Anthony Joshua hailed the second best win of his career after easing past Andy Ruiz Jr on points to regain his world heavyweight titles in Saudi Arabia.
Joshua stuck to his game-plan to deliver an emphatic 118-110 (twice) 119-109 points verdict in a manner which contrasted the controversy and chaos that has served to define this promotion.
If it was short on the five-knockdown thrills which shocked the boxing world in their first meeting in New York in June, it was emphatic vindication for Joshua of tactics required to repel Ruiz’s crude advances.
Speaking at ringside, Joshua told DAZN: “I have the utmost respect for Andy Ruiz who beat me fair and square in the first exam – I failed the first time but I came back and studied him and passed this time.
“This ranks second. The first would be my fight against Wladimir Klitschko – it means so much to me and I learned so much from that fight.
“I respect Wladimir so much and he still gives me so much advice. This fight ranks number two though.”
Apart from sporadic exchanges in which Joshua looked in danger of being lured into the kind of fight Ruiz required to repeat his victory, the 30-year-old largely sailed home with the minimum of fuss.
“I know that my fans like to see me knock people out and I can do that but sometimes with certain fighters you have to box smarter,” said Joshua.
“I understand what Andy brought to the table so I had to decapitate him in a different way.”
In a bout which had been threatened with delay by a rare desert rain-storm moments before they took to the ring, Ruiz had banked almost entirely on landing another big left money-shot.
And although he enjoyed fleeting moments of success it became increasingly clear Ruiz, who weighed in more than a stone heavier than for their previous bout, was short on ideas to get through Joshua’s sharp and consistent jabs.
As feared, Ruiz admitted afterwards that he had barely trained for the rematch, surely undermining his hopes of a trilogy that he expressed at ringside.
Ruiz admitted: “It was his night. I don’t think I prepared as good as I should have. I gained too much weight but I don’t want to give no excuses.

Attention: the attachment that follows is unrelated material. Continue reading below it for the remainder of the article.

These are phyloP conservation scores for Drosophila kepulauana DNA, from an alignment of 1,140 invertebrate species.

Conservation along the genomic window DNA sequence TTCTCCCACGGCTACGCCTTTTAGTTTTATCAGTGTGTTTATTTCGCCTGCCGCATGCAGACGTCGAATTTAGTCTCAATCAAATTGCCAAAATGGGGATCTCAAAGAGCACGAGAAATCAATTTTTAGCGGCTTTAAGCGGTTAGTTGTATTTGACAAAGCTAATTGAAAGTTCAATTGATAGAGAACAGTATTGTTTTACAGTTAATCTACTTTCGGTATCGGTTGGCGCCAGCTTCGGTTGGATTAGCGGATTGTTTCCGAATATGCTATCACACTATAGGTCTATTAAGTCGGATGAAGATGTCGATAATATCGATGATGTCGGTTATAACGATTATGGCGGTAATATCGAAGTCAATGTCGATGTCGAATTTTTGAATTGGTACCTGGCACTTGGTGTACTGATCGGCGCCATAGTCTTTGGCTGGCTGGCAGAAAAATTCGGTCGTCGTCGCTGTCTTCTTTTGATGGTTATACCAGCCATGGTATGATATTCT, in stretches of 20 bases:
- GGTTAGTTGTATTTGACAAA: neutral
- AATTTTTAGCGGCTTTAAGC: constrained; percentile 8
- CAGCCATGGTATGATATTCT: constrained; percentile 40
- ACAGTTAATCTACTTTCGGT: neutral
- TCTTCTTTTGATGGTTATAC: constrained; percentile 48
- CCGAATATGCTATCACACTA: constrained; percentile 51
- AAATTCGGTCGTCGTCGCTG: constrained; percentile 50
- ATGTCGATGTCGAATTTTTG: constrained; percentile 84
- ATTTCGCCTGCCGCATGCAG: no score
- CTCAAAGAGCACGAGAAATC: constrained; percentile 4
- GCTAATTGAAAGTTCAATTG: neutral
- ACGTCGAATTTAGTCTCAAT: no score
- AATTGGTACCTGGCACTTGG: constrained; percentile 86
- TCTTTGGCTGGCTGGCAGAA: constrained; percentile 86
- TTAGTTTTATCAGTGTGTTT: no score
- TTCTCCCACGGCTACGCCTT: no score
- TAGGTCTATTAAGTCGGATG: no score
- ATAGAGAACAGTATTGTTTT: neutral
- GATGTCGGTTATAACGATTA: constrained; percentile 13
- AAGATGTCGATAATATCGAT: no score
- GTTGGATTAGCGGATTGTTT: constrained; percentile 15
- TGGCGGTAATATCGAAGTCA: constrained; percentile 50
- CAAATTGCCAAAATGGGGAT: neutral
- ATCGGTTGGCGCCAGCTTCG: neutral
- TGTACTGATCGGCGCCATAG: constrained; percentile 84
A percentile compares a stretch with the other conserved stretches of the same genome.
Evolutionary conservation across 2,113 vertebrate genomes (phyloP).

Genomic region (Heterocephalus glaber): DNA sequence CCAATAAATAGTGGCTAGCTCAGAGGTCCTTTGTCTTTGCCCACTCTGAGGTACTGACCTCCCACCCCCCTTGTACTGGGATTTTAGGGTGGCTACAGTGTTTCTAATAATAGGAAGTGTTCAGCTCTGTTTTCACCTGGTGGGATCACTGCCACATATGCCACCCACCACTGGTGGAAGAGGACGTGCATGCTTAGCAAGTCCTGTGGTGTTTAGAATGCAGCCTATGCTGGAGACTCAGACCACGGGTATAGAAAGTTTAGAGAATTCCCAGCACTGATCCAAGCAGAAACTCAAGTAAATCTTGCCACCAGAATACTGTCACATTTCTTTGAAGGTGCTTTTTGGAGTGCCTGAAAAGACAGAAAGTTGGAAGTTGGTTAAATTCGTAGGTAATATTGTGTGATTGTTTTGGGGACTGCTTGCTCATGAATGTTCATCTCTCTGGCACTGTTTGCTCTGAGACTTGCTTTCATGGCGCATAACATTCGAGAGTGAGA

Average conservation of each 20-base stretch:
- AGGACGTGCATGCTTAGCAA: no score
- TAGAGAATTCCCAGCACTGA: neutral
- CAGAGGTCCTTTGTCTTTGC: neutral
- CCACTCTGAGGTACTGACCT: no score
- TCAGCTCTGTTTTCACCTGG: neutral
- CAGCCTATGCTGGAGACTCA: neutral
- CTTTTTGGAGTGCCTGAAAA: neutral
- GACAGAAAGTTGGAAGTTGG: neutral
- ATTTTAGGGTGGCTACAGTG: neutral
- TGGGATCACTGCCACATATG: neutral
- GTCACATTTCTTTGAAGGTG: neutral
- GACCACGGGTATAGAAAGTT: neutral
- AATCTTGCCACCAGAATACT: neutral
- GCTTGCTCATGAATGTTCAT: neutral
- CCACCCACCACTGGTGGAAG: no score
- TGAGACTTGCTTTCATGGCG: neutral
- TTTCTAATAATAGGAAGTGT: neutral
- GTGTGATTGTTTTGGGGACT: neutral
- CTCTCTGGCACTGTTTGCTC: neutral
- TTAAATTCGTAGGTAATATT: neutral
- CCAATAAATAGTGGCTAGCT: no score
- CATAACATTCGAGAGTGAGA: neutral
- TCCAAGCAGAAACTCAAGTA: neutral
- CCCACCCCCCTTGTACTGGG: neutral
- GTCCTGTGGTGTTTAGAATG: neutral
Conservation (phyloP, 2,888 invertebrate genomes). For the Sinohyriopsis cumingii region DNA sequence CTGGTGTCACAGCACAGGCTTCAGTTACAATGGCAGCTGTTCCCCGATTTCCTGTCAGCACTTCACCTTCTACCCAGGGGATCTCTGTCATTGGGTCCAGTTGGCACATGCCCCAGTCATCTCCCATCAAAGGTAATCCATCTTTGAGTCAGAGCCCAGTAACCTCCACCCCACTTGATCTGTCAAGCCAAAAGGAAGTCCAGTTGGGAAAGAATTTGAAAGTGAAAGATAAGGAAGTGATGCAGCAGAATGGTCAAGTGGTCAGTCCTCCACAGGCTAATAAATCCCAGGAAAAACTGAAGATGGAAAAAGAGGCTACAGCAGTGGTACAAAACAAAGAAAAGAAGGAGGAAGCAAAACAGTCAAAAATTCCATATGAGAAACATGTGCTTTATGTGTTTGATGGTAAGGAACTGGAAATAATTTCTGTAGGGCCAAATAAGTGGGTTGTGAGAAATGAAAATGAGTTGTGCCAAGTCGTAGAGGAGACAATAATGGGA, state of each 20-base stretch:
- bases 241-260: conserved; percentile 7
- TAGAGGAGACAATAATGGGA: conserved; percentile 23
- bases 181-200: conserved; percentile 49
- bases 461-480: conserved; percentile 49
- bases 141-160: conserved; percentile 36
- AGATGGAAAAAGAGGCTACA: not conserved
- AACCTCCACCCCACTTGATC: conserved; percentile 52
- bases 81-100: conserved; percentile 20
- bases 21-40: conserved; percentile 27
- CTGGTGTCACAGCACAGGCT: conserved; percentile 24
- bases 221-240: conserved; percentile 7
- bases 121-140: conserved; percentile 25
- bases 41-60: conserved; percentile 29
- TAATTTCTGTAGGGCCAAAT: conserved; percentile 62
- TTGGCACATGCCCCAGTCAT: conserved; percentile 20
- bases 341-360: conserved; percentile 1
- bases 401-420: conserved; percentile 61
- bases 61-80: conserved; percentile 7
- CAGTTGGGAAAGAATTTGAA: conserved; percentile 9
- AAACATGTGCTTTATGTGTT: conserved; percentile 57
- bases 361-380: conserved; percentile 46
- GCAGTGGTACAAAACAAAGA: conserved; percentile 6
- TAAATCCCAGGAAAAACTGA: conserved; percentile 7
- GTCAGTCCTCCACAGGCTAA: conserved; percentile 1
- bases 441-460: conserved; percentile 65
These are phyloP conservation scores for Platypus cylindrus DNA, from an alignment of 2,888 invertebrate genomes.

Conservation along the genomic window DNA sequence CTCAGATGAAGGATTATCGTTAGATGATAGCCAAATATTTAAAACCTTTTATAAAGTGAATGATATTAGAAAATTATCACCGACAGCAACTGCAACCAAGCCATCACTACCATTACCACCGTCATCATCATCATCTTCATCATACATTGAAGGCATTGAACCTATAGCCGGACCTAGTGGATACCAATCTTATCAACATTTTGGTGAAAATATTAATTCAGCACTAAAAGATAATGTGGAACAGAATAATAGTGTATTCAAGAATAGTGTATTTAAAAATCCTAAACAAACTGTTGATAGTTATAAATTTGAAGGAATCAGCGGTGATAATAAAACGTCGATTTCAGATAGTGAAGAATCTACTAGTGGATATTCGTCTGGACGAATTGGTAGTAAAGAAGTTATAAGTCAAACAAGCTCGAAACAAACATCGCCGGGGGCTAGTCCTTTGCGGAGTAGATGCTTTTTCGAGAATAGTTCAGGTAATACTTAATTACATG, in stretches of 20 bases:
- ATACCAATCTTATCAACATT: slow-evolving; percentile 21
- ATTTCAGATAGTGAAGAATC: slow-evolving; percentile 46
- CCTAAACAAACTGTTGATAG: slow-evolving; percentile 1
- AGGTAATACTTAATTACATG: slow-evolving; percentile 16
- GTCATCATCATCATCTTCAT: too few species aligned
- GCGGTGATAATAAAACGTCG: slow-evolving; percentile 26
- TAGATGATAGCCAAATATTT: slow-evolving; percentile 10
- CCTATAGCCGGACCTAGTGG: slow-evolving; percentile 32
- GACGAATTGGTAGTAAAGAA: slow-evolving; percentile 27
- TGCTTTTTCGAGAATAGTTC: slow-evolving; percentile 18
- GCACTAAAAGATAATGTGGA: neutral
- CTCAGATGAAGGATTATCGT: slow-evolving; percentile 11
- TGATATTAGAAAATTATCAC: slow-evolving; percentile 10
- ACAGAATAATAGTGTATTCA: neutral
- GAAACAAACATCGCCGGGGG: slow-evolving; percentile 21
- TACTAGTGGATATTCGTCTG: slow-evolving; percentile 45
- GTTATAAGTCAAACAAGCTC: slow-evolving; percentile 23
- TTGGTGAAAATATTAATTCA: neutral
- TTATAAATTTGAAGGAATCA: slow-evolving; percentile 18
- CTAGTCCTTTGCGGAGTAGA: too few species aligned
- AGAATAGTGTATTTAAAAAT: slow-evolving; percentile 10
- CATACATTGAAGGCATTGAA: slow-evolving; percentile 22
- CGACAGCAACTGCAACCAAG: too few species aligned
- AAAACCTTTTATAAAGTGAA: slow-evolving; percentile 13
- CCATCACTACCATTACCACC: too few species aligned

“He won, he boxed me around but if we do the third, you best believe I will come in the best shape of my life.
“I thought I would come in stronger and better. But you know what, next time I am going to prepare better with my team. This time I tried to train myself at times to get prepared.”
As if the bout needed any additional hype, opinion had been split over its outcome with many believing Ruiz simply had to land another of his crude left hands to win.
Joshua rewarded them which seldom deviated from the script as he skated out of trouble against a much heavier opponent whose extra luggage clearly minimised his chances of retaining his titles.
Both men were cut around their left eyes in the first two rounds and it took until the fourth for the bout to burst into life with an exchange on the bell which served as a timely reminder of the danger posed by Ruiz.
Racking up the rounds on the scorecards, Joshua nevertheless showed an occasional propensity to switch off, allowing Ruiz rare and tantalising glimpses of a repeat success.
Every time Joshua was drawn in close the momentum swung in Ruiz’s favour and a left-right combination in the ninth served as another example as the Mexican instantly responded by dragging the challenger into danger.
Ruiz showed his frustration in the bout’s final seconds as he stood in the centre of the ring beckoning Joshua to engage, and when the final bell sounded the Briton raised his arms to vindicate his emphatic victory.
Asked about the prospect of going on to face either Deontay Wilder or Tyson Fury, Joshua added “I have been speaking about these guys a long time.
“This time, when I had the opportunity to focus solely on Andy, my head is in the right place. When Wilder and Fury are really ready, they will make the call.
“Until then, I respect them but I won’t continue to call them out. I am making my own lane and if they want to be a part of that, they will call.”
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